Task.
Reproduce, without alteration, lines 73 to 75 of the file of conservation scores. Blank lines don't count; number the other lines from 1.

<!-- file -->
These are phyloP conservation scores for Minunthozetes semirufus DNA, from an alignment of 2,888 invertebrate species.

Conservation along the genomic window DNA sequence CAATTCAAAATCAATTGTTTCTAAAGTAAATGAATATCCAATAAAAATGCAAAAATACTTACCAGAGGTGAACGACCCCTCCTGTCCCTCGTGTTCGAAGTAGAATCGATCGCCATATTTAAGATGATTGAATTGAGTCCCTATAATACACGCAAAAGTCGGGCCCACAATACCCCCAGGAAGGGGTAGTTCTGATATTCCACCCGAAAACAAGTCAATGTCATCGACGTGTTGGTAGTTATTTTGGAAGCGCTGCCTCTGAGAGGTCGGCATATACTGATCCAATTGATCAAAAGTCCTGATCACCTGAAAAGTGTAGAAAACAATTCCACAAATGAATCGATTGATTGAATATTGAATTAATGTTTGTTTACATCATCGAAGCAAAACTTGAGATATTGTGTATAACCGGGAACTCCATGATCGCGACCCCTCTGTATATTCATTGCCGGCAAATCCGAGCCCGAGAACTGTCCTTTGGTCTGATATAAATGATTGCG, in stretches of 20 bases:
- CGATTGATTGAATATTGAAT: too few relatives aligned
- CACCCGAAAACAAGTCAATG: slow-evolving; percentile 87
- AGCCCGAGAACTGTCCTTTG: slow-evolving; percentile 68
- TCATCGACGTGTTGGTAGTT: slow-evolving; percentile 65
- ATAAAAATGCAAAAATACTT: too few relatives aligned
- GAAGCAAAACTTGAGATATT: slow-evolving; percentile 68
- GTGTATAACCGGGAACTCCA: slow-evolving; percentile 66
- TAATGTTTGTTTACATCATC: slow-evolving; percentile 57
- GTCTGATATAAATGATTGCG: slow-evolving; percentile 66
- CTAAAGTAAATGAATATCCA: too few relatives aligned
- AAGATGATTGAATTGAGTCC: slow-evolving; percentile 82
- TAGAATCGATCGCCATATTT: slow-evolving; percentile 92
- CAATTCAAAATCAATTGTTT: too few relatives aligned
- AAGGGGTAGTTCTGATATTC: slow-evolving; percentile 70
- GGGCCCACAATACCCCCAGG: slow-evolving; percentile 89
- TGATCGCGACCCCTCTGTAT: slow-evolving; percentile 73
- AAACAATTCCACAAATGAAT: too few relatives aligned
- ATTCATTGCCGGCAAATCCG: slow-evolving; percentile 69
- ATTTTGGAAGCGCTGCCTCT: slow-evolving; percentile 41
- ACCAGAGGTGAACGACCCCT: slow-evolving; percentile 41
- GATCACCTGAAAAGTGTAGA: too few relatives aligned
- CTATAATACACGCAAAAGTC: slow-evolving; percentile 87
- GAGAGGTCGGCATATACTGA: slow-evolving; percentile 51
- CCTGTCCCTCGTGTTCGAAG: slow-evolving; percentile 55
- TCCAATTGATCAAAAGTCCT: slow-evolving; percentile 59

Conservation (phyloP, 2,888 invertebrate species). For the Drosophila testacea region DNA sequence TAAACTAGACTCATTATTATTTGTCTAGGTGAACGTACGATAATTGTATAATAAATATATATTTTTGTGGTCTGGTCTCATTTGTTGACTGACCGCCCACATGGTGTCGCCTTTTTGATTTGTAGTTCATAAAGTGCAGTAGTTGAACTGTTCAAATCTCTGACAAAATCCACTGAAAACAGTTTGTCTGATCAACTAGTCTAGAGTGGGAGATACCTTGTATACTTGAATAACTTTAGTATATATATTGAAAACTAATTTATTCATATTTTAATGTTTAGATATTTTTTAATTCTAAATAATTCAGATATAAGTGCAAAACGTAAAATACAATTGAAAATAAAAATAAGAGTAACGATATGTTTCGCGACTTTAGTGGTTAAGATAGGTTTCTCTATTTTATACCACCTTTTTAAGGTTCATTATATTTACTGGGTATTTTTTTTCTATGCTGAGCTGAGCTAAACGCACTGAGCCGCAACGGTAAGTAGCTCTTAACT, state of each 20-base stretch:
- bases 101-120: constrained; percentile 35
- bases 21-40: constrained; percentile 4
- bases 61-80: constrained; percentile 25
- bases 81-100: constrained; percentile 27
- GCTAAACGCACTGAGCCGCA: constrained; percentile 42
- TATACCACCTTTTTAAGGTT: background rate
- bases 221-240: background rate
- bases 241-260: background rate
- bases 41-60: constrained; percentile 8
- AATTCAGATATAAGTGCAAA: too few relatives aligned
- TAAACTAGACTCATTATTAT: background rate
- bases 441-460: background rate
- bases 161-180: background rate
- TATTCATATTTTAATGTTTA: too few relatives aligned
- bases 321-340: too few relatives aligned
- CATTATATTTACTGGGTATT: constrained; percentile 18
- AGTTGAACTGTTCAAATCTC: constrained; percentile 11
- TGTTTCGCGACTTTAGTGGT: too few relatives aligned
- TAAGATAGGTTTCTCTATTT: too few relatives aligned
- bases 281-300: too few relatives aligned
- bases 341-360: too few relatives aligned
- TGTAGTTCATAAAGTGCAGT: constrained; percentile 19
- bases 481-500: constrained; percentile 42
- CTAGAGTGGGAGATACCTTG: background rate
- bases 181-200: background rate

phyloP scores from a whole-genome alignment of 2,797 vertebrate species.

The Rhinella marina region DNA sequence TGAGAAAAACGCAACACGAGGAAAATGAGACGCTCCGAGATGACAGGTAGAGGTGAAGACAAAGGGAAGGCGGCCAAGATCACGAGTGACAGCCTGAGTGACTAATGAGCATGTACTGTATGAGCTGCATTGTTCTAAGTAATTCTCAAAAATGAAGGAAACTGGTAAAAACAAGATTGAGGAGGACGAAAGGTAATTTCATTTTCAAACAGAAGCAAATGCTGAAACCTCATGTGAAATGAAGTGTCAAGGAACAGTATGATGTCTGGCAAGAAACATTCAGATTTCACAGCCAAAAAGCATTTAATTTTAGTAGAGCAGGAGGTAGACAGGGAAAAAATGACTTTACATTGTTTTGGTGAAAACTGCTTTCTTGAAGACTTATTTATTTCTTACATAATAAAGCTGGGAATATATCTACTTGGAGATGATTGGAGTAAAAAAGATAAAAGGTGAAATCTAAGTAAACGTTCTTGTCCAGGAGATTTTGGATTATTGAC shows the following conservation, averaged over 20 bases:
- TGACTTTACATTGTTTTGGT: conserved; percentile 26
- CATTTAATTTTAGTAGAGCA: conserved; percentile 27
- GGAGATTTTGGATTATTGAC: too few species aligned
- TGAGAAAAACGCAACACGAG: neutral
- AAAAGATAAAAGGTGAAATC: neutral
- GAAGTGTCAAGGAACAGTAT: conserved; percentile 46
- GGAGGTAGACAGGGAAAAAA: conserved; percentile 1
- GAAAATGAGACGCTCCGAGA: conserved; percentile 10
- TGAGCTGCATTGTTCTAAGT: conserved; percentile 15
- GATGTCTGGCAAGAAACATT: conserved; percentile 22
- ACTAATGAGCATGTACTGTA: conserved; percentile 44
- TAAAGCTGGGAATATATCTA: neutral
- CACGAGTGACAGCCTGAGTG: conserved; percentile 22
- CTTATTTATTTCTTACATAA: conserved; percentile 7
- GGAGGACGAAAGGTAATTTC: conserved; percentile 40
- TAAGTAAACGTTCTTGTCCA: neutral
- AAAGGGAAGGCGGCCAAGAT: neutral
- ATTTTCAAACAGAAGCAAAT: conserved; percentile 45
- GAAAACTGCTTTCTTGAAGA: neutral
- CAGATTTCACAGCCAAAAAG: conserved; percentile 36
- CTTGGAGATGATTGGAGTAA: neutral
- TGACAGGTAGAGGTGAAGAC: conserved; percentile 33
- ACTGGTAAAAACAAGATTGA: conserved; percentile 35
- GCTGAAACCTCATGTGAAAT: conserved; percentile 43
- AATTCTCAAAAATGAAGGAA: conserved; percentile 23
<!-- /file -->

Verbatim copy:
- ATTTTCAAACAGAAGCAAAT: conserved; percentile 45
- GAAAACTGCTTTCTTGAAGA: neutral
- CAGATTTCACAGCCAAAAAG: conserved; percentile 36